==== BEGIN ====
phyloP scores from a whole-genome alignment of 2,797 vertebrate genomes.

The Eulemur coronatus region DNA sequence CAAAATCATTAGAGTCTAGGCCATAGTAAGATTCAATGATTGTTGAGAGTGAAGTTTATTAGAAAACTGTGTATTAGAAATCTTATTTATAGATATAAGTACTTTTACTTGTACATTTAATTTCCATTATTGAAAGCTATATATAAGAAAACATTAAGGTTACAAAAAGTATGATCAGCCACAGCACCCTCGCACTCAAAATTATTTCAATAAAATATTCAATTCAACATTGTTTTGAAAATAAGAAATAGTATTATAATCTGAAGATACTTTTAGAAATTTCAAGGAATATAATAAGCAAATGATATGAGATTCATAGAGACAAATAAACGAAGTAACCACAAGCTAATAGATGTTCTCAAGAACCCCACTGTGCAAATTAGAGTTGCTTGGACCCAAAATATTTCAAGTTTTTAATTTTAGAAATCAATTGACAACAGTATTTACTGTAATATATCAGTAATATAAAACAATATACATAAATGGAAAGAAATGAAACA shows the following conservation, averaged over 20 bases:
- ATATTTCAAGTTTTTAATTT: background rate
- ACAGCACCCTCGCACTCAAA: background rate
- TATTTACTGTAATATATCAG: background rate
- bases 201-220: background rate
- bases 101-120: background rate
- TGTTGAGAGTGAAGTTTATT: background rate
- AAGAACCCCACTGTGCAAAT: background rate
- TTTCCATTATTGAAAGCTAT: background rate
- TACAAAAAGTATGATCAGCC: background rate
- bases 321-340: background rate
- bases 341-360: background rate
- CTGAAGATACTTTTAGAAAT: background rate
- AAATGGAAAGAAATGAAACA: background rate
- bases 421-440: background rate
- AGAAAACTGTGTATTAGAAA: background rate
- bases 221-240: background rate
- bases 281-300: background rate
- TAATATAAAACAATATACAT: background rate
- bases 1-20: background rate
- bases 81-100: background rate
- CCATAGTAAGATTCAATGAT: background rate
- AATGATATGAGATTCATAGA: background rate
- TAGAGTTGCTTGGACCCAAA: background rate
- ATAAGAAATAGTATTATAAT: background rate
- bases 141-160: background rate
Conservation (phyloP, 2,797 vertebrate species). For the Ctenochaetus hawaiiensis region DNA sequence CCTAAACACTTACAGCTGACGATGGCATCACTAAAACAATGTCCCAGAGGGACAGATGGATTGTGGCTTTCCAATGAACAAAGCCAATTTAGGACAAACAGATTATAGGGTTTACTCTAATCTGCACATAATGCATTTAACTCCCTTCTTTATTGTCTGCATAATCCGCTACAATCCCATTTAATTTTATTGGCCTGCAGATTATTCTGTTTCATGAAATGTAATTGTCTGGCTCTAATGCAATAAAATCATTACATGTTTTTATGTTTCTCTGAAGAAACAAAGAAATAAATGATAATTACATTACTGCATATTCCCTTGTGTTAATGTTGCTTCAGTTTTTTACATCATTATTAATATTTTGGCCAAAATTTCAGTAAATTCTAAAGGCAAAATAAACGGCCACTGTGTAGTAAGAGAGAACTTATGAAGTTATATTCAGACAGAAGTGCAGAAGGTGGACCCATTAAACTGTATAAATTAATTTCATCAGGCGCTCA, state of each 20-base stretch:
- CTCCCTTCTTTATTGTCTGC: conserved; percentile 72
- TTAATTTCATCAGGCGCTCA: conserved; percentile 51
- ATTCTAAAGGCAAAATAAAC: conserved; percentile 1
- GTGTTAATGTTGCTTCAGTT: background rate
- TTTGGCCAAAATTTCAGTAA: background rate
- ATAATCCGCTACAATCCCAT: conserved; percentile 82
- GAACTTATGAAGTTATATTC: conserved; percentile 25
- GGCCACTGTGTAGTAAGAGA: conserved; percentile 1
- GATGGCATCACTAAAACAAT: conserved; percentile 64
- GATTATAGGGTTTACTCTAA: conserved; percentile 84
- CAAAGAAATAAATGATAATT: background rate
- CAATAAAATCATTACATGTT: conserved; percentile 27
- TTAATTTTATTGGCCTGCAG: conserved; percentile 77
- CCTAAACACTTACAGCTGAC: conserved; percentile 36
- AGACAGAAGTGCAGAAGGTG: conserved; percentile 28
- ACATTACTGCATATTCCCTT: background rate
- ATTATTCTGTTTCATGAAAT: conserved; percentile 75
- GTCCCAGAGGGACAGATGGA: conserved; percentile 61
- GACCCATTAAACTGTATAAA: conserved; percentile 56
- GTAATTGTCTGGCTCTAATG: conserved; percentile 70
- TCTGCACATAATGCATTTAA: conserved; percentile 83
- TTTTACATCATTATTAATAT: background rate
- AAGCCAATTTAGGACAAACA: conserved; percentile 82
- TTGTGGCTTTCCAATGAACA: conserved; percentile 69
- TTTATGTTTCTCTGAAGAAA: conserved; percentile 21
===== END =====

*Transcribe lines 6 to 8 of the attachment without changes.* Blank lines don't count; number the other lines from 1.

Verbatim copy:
- bases 201-220: background rate
- bases 101-120: background rate
- TGTTGAGAGTGAAGTTTATT: background rate